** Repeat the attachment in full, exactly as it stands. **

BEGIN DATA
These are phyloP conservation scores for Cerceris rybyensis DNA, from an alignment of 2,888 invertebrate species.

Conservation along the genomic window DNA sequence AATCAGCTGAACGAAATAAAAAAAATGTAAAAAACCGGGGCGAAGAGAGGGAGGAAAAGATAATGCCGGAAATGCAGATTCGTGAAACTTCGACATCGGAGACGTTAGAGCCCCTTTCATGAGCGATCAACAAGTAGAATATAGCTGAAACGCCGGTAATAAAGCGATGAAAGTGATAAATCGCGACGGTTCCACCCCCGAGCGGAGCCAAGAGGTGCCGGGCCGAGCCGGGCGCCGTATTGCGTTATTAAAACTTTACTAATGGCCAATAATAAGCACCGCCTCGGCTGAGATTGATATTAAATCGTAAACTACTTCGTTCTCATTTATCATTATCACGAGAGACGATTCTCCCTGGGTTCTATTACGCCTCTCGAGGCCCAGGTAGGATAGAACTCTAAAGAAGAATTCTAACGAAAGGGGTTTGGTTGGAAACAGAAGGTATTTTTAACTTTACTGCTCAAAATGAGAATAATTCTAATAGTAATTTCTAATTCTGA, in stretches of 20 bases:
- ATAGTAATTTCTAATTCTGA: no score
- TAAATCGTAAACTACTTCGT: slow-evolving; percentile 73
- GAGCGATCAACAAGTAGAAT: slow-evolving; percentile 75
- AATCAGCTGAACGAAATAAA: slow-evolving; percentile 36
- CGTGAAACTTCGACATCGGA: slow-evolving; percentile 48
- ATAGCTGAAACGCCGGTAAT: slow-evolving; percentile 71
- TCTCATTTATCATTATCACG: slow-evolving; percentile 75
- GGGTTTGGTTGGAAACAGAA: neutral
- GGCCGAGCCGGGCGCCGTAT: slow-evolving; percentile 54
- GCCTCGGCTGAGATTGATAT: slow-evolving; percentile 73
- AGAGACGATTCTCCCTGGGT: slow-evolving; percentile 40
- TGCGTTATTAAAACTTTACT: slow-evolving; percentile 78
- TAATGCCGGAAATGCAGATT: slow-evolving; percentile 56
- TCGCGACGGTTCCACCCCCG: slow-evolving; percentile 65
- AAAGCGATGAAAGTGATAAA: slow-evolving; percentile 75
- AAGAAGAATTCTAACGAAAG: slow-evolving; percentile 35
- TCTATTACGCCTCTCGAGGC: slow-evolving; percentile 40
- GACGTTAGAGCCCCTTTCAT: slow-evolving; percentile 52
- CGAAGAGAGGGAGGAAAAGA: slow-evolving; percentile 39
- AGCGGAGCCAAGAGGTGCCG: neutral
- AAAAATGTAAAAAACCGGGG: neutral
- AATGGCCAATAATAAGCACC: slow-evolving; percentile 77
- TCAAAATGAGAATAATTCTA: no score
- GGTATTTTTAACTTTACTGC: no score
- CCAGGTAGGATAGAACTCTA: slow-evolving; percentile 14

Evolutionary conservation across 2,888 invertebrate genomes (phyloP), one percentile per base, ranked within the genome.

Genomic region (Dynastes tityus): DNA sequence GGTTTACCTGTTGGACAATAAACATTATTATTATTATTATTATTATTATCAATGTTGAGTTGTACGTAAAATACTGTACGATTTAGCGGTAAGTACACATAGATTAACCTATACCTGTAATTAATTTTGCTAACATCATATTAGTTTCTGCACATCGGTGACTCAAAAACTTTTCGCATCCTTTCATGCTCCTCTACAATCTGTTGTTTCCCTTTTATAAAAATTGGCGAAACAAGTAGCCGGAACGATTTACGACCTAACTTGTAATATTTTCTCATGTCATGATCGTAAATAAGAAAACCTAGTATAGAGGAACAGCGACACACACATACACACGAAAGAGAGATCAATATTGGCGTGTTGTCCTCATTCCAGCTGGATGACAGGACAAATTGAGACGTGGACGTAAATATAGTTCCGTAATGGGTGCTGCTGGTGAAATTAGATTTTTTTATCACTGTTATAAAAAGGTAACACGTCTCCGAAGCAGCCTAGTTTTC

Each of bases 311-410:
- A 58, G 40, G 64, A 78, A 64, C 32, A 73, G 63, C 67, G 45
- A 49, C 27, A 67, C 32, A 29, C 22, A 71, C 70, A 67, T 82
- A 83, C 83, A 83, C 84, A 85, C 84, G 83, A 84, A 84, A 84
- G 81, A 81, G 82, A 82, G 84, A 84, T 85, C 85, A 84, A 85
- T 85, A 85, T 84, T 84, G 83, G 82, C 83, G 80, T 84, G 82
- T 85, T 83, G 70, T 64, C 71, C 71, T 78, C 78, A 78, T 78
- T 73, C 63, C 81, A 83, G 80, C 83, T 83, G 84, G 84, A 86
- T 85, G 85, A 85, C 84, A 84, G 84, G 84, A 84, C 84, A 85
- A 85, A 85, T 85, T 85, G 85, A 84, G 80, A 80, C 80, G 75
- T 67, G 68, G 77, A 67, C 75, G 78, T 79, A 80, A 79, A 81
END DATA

These are phyloP conservation scores for Cerceris rybyensis DNA, from an alignment of 2,888 invertebrate species.

Conservation along the genomic window DNA sequence AATCAGCTGAACGAAATAAAAAAAATGTAAAAAACCGGGGCGAAGAGAGGGAGGAAAAGATAATGCCGGAAATGCAGATTCGTGAAACTTCGACATCGGAGACGTTAGAGCCCCTTTCATGAGCGATCAACAAGTAGAATATAGCTGAAACGCCGGTAATAAAGCGATGAAAGTGATAAATCGCGACGGTTCCACCCCCGAGCGGAGCCAAGAGGTGCCGGGCCGAGCCGGGCGCCGTATTGCGTTATTAAAACTTTACTAATGGCCAATAATAAGCACCGCCTCGGCTGAGATTGATATTAAATCGTAAACTACTTCGTTCTCATTTATCATTATCACGAGAGACGATTCTCCCTGGGTTCTATTACGCCTCTCGAGGCCCAGGTAGGATAGAACTCTAAAGAAGAATTCTAACGAAAGGGGTTTGGTTGGAAACAGAAGGTATTTTTAACTTTACTGCTCAAAATGAGAATAATTCTAATAGTAATTTCTAATTCTGA, in stretches of 20 bases:
- ATAGTAATTTCTAATTCTGA: no score
- TAAATCGTAAACTACTTCGT: slow-evolving; percentile 73
- GAGCGATCAACAAGTAGAAT: slow-evolving; percentile 75
- AATCAGCTGAACGAAATAAA: slow-evolving; percentile 36
- CGTGAAACTTCGACATCGGA: slow-evolving; percentile 48
- ATAGCTGAAACGCCGGTAAT: slow-evolving; percentile 71
- TCTCATTTATCATTATCACG: slow-evolving; percentile 75
- GGGTTTGGTTGGAAACAGAA: neutral
- GGCCGAGCCGGGCGCCGTAT: slow-evolving; percentile 54
- GCCTCGGCTGAGATTGATAT: slow-evolving; percentile 73
- AGAGACGATTCTCCCTGGGT: slow-evolving; percentile 40
- TGCGTTATTAAAACTTTACT: slow-evolving; percentile 78
- TAATGCCGGAAATGCAGATT: slow-evolving; percentile 56
- TCGCGACGGTTCCACCCCCG: slow-evolving; percentile 65
- AAAGCGATGAAAGTGATAAA: slow-evolving; percentile 75
- AAGAAGAATTCTAACGAAAG: slow-evolving; percentile 35
- TCTATTACGCCTCTCGAGGC: slow-evolving; percentile 40
- GACGTTAGAGCCCCTTTCAT: slow-evolving; percentile 52
- CGAAGAGAGGGAGGAAAAGA: slow-evolving; percentile 39
- AGCGGAGCCAAGAGGTGCCG: neutral
- AAAAATGTAAAAAACCGGGG: neutral
- AATGGCCAATAATAAGCACC: slow-evolving; percentile 77
- TCAAAATGAGAATAATTCTA: no score
- GGTATTTTTAACTTTACTGC: no score
- CCAGGTAGGATAGAACTCTA: slow-evolving; percentile 14

Evolutionary conservation across 2,888 invertebrate genomes (phyloP), one percentile per base, ranked within the genome.

Genomic region (Dynastes tityus): DNA sequence GGTTTACCTGTTGGACAATAAACATTATTATTATTATTATTATTATTATCAATGTTGAGTTGTACGTAAAATACTGTACGATTTAGCGGTAAGTACACATAGATTAACCTATACCTGTAATTAATTTTGCTAACATCATATTAGTTTCTGCACATCGGTGACTCAAAAACTTTTCGCATCCTTTCATGCTCCTCTACAATCTGTTGTTTCCCTTTTATAAAAATTGGCGAAACAAGTAGCCGGAACGATTTACGACCTAACTTGTAATATTTTCTCATGTCATGATCGTAAATAAGAAAACCTAGTATAGAGGAACAGCGACACACACATACACACGAAAGAGAGATCAATATTGGCGTGTTGTCCTCATTCCAGCTGGATGACAGGACAAATTGAGACGTGGACGTAAATATAGTTCCGTAATGGGTGCTGCTGGTGAAATTAGATTTTTTTATCACTGTTATAAAAAGGTAACACGTCTCCGAAGCAGCCTAGTTTTC

Each of bases 311-410:
- A 58, G 40, G 64, A 78, A 64, C 32, A 73, G 63, C 67, G 45
- A 49, C 27, A 67, C 32, A 29, C 22, A 71, C 70, A 67, T 82
- A 83, C 83, A 83, C 84, A 85, C 84, G 83, A 84, A 84, A 84
- G 81, A 81, G 82, A 82, G 84, A 84, T 85, C 85, A 84, A 85
- T 85, A 85, T 84, T 84, G 83, G 82, C 83, G 80, T 84, G 82
- T 85, T 83, G 70, T 64, C 71, C 71, T 78, C 78, A 78, T 78
- T 73, C 63, C 81, A 83, G 80, C 83, T 83, G 84, G 84, A 86
- T 85, G 85, A 85, C 84, A 84, G 84, G 84, A 84, C 84, A 85
- A 85, A 85, T 85, T 85, G 85, A 84, G 80, A 80, C 80, G 75
- T 67, G 68, G 77, A 67, C 75, G 78, T 79, A 80, A 79, A 81